Portugal behind on gender equality in higher education

in News · 07-06-2019 01:00:00 · 0 Comments
Portugal behind on gender equality in higher education

Portugal is still “some way behind” so far as gender equality goes, with only 13 percent of higher education institutions in the country led by women .

Manuel Heitor, the minister for science, technology and higher education, was speaking at the opening session of an event on gender equality in higher education at Lisbon’s ISCTE university institute at which a study was presented that shows the low number of women in leadership posts in Portugal’s universities and polytechnics.


“It is a theme to which we have to be very attentive and … to ensure a very profound discussion,” Heitor said. “Also on the critical issue of what we mean by gender. It is a topic that Portugal is very behind on in the debate and hence the call I have made here, so that research work itself is done in terms of what other societies are already talking about.”


In terms of implementing policies to ensure parity, he stressed as a “critical issue”, especially in higher education, that defending merit is no grounds for forgetting parity.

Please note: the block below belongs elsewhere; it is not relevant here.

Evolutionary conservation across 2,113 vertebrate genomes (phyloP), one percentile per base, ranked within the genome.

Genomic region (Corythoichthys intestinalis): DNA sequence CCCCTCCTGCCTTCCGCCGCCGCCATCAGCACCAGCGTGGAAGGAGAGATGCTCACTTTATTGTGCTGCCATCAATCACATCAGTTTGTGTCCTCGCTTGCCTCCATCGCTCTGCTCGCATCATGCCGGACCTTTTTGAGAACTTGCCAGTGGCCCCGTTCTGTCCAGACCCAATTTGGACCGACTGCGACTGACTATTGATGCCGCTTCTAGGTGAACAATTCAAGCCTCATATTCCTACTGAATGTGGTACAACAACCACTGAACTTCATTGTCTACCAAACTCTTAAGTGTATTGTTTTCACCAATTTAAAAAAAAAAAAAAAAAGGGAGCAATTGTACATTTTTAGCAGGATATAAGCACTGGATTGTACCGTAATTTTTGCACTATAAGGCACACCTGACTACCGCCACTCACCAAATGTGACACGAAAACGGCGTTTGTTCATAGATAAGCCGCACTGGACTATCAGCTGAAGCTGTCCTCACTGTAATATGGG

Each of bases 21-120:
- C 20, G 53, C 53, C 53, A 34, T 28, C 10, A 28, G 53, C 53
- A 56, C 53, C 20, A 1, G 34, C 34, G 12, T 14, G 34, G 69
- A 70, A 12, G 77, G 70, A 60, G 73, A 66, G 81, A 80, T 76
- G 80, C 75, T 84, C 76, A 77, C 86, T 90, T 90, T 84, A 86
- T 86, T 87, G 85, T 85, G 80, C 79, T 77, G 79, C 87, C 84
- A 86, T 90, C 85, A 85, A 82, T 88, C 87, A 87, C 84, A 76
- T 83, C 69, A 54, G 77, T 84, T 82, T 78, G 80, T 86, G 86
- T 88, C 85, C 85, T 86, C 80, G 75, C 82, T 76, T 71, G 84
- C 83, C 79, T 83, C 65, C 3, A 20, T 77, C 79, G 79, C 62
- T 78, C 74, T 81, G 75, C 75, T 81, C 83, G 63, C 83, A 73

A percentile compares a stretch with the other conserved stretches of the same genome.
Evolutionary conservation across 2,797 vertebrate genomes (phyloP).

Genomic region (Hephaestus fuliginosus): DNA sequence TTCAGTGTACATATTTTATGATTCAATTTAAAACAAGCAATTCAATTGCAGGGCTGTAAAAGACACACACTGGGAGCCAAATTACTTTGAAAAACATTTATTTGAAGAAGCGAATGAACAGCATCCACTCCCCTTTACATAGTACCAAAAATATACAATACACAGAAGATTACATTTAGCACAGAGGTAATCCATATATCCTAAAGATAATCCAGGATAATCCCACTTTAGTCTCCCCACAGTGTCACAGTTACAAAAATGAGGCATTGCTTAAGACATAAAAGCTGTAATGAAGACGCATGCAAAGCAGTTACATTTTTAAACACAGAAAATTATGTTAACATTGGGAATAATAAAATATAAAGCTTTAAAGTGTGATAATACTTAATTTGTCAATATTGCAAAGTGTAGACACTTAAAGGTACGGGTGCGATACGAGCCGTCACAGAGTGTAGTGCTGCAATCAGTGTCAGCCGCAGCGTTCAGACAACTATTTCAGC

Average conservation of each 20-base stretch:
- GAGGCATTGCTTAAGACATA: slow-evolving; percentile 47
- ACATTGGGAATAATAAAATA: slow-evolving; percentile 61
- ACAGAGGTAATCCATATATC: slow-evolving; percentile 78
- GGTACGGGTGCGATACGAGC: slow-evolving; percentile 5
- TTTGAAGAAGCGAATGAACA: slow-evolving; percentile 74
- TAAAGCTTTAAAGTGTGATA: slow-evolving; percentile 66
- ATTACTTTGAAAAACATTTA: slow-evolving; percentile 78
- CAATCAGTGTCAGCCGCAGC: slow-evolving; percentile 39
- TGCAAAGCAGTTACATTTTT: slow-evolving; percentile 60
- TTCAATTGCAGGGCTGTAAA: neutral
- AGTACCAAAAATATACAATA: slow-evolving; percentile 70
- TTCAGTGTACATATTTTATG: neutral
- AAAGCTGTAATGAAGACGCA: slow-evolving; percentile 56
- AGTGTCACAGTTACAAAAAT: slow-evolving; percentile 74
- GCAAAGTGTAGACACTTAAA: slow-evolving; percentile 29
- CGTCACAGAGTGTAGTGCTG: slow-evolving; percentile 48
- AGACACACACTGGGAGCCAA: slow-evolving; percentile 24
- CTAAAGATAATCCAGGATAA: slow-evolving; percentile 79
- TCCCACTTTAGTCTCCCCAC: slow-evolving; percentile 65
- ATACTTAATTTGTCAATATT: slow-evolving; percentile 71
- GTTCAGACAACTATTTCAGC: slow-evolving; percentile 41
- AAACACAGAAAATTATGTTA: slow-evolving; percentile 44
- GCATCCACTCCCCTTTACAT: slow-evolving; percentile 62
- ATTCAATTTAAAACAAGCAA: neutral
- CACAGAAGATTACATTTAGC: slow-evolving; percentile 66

Pedro Dominguinhos, the president of Setúbal Polytechnic and of the coordinating council for polytechnics, noted that among these institutions only one has an exclusively male governing body, but argued that there was a need to promote equality – including with measures such as quotas, not least because inequality is reflected in careers and salaries.


Heitor stressed that the question of equality in higher education is “more complex” than in other sectors, because it has implications for the diversification of disciplines.


“We have disciplinary areas … particularly dominated by women – pharmacy is one - and then we have other disciplinary areas where we only have men, especially in the digital area,” he noted. “So the subject is rather more complex, partly because of stigmas created since childhood, about where women and men go.


“That is why it is important to have research work … that has an impact on action,” he said.


Women continue to face barriers in reaching the top positions in universities and polytechnics, a study released last week showed – despite the fact that already for some years women have represented the majority of people with doctorates.



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